Tuesday, October 9, 2012
Wildlife Forever Sells Bridge to Somewhere
Brooklyn Center, MN - Through a collaborative project with the U.S. Fish and Wildlife Service and the Afognak Native Corporation (ANC) of Kodiak Alaska, Wildlife Forever sold for $1, a portable aluminum bridge to help fish and wildlife. Benefiting salmon, Kodiak brown bears, and Roosevelt Elk, the portable bridge protects salmon streams from ATV crossing, and limits illegal trespass and poaching of big game. This is just one of many successful conservation projects Wildlife Forever has worked on in Alaska, committing over $1 million in the past 25 years.
"Salmon runs are not happening like they once did. If we don't protect and create good spawning habitat now, we're going to lose more than just fish; the Alaskan culture is at stake", said Douglas Grann, President and CEO of Wildlife Forever. "Ensuring healthy populations of fish and game is critical for our future. Partnering with agencies like the U.S. Fish and Wildlife Service, and native organizations we have created a conservation legacy that connects sustainable forestry with fish and wildlife management".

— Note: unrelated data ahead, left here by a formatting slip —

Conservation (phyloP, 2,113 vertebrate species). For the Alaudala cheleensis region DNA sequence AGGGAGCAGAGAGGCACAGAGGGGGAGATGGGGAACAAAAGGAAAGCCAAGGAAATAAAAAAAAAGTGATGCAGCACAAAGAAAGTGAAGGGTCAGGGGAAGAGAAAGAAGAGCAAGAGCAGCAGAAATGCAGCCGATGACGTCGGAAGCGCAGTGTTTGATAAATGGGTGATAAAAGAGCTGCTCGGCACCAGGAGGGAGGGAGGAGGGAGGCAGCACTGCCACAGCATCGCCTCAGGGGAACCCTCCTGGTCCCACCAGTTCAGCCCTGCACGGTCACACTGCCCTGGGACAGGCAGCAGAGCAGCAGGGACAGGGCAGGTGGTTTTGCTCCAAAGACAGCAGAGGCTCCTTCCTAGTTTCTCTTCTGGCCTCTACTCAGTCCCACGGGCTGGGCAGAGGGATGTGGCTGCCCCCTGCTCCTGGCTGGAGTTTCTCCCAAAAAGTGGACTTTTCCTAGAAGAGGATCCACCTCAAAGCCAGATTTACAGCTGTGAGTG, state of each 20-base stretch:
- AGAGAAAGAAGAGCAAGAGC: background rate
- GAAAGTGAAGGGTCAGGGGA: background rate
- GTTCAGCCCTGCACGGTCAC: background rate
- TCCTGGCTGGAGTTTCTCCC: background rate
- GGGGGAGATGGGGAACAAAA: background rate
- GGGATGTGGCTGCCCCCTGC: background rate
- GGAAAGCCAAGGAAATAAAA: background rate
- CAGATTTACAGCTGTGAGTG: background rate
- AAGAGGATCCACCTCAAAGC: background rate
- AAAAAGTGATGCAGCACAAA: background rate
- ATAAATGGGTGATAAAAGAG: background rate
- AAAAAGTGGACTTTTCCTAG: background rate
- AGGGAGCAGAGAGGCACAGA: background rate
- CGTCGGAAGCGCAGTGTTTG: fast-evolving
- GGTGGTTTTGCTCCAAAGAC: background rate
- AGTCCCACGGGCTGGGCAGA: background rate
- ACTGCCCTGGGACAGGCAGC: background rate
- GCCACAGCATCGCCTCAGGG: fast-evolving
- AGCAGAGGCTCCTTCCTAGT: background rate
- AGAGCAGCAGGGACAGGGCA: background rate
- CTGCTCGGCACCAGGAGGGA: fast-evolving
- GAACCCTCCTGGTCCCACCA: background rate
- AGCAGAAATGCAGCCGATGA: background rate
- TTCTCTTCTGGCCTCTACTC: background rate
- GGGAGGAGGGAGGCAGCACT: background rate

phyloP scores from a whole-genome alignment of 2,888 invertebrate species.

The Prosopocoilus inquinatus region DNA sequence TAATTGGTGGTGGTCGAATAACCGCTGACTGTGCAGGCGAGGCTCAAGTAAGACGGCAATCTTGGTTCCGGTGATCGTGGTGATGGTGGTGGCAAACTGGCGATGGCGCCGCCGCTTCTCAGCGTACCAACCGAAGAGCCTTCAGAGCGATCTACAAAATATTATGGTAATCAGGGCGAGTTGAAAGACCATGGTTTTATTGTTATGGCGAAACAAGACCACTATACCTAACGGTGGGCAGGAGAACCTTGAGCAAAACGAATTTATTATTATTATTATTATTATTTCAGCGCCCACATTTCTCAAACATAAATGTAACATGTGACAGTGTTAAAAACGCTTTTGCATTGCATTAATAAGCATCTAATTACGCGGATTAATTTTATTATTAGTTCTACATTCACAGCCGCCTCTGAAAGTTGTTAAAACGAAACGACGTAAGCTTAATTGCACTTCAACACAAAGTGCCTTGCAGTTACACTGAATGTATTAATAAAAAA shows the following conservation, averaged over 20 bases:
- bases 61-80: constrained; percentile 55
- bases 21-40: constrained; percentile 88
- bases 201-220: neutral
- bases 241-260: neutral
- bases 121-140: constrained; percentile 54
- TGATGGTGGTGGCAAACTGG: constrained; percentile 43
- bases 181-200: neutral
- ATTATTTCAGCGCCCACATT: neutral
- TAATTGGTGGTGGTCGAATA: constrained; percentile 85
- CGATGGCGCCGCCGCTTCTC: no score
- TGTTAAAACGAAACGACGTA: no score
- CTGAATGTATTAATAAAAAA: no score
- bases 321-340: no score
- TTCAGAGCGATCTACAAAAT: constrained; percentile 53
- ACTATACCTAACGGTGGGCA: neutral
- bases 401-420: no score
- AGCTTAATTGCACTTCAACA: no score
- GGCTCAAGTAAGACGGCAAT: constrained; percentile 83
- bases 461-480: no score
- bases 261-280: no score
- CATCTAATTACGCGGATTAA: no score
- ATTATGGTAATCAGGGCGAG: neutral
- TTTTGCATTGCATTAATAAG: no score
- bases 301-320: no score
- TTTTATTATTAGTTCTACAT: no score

The aluminum portable stream crossing structure, designed by HDR Engineering, is another tool forestry managers can utilize in sensitive and remote areas to limit disturbance and intrusion on fish and wildlife.
"This bridge creates access for tree planting and wildlife monitoring. The low impact approach allows fish to migrate with fewer obstruction and creates a more sustainable crossing. Working hand in hand with land managers committed to conservation; we're proud to continue the legacy of protecting bears and salmon", said Pat Conzemius, Conservation Director for Wildlife Forever.
About Wildlife Forever:
Wildlife Forever's mission is to conserve America's wildlife heritage through conservation education, preservation of habitat and management of fish and wildlife. As the nonprofit conservation arm of the North American Hunting Club and North American Fishing Club, Wildlife Forever represents the conservation interests of 1.3 million members.